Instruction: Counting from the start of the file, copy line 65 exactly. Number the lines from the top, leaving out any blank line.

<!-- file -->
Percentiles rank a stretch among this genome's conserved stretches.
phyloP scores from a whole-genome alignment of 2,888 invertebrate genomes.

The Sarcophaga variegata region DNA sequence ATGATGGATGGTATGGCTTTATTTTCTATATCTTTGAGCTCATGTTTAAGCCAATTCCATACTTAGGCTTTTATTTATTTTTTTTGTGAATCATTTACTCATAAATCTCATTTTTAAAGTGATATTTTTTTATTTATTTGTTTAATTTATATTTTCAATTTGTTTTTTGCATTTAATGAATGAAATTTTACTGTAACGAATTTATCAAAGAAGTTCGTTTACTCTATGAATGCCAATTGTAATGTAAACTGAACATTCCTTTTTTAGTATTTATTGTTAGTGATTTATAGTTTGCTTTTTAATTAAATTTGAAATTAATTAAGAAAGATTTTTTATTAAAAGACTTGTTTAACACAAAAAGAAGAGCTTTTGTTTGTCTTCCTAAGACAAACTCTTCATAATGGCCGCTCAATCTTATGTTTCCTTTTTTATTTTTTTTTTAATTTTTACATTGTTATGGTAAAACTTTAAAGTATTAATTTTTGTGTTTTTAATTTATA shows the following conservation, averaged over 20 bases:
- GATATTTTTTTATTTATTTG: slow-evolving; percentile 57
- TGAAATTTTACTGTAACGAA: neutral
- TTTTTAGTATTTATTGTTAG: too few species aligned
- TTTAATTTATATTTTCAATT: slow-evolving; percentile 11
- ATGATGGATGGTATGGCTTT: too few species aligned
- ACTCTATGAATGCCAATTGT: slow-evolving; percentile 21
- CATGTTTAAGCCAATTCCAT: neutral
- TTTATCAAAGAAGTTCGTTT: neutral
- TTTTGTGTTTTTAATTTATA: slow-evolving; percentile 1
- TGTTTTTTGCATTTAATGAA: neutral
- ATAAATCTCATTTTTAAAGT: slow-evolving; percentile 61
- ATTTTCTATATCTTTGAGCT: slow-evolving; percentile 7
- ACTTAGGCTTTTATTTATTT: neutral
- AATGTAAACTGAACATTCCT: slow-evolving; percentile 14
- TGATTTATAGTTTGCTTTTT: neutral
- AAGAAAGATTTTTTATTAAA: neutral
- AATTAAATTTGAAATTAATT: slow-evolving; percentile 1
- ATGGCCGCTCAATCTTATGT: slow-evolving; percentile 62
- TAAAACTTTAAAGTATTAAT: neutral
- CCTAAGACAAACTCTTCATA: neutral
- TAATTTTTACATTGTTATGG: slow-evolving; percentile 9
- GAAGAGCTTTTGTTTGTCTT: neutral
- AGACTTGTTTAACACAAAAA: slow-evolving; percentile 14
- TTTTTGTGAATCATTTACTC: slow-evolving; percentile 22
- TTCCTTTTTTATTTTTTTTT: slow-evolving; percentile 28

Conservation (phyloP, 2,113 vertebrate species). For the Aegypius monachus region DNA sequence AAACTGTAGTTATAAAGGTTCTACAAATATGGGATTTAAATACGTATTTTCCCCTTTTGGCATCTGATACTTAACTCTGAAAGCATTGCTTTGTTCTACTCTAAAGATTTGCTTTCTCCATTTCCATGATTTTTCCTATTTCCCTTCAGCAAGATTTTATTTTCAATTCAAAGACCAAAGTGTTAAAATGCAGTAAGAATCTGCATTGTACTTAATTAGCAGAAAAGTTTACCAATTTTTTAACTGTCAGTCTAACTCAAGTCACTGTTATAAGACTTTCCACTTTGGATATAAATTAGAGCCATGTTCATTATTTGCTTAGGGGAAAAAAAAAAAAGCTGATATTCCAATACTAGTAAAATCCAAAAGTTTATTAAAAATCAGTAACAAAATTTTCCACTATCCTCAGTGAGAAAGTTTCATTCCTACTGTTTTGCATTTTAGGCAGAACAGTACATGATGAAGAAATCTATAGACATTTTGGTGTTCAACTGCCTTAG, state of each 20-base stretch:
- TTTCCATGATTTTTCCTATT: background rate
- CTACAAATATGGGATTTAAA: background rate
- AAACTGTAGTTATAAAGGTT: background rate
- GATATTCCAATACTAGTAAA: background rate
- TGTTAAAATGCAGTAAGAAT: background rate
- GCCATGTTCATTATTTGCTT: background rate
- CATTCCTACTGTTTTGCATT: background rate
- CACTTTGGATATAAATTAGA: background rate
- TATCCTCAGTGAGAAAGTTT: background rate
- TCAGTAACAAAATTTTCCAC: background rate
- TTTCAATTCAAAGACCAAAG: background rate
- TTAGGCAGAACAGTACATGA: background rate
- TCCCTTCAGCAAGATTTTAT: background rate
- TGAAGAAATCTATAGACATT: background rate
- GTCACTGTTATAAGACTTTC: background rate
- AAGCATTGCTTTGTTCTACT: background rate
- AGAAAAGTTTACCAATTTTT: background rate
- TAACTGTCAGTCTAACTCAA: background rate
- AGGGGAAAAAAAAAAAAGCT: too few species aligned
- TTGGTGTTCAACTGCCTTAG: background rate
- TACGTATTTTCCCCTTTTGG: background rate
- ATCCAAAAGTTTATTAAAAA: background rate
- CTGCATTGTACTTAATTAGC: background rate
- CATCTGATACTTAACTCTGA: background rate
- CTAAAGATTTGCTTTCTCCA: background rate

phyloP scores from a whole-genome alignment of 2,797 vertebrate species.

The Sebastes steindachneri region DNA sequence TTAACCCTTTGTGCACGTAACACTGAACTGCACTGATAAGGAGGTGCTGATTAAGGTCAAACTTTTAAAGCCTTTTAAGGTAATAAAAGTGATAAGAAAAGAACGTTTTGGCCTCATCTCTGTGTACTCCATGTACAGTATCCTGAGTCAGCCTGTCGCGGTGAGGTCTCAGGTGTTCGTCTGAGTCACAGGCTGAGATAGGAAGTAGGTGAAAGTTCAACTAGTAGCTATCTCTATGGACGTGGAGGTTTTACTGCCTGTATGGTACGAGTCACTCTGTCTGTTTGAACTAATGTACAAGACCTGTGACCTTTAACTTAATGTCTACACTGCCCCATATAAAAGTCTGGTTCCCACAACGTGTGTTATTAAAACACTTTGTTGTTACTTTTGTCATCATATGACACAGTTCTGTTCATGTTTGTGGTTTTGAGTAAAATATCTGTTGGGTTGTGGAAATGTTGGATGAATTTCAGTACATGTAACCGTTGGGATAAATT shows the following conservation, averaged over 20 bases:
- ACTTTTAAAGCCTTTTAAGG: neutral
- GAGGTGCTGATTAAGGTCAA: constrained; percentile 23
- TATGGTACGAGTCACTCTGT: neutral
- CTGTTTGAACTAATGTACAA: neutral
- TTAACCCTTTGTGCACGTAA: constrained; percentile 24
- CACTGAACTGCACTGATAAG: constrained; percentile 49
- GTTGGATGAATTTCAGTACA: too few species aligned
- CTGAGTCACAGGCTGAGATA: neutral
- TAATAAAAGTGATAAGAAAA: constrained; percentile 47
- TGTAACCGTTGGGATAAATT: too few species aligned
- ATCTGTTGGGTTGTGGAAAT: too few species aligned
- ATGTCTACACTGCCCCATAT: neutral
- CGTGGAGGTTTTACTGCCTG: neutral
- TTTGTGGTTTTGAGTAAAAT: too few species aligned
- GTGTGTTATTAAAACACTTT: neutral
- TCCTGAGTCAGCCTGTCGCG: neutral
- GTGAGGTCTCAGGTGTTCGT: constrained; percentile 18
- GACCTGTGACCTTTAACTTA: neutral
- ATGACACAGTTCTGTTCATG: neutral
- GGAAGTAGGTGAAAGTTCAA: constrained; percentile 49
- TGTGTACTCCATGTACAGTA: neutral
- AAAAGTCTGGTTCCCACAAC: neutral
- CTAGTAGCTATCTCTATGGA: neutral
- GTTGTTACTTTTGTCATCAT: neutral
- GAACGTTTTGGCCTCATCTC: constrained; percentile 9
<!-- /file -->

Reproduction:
- TAATAAAAGTGATAAGAAAA: constrained; percentile 47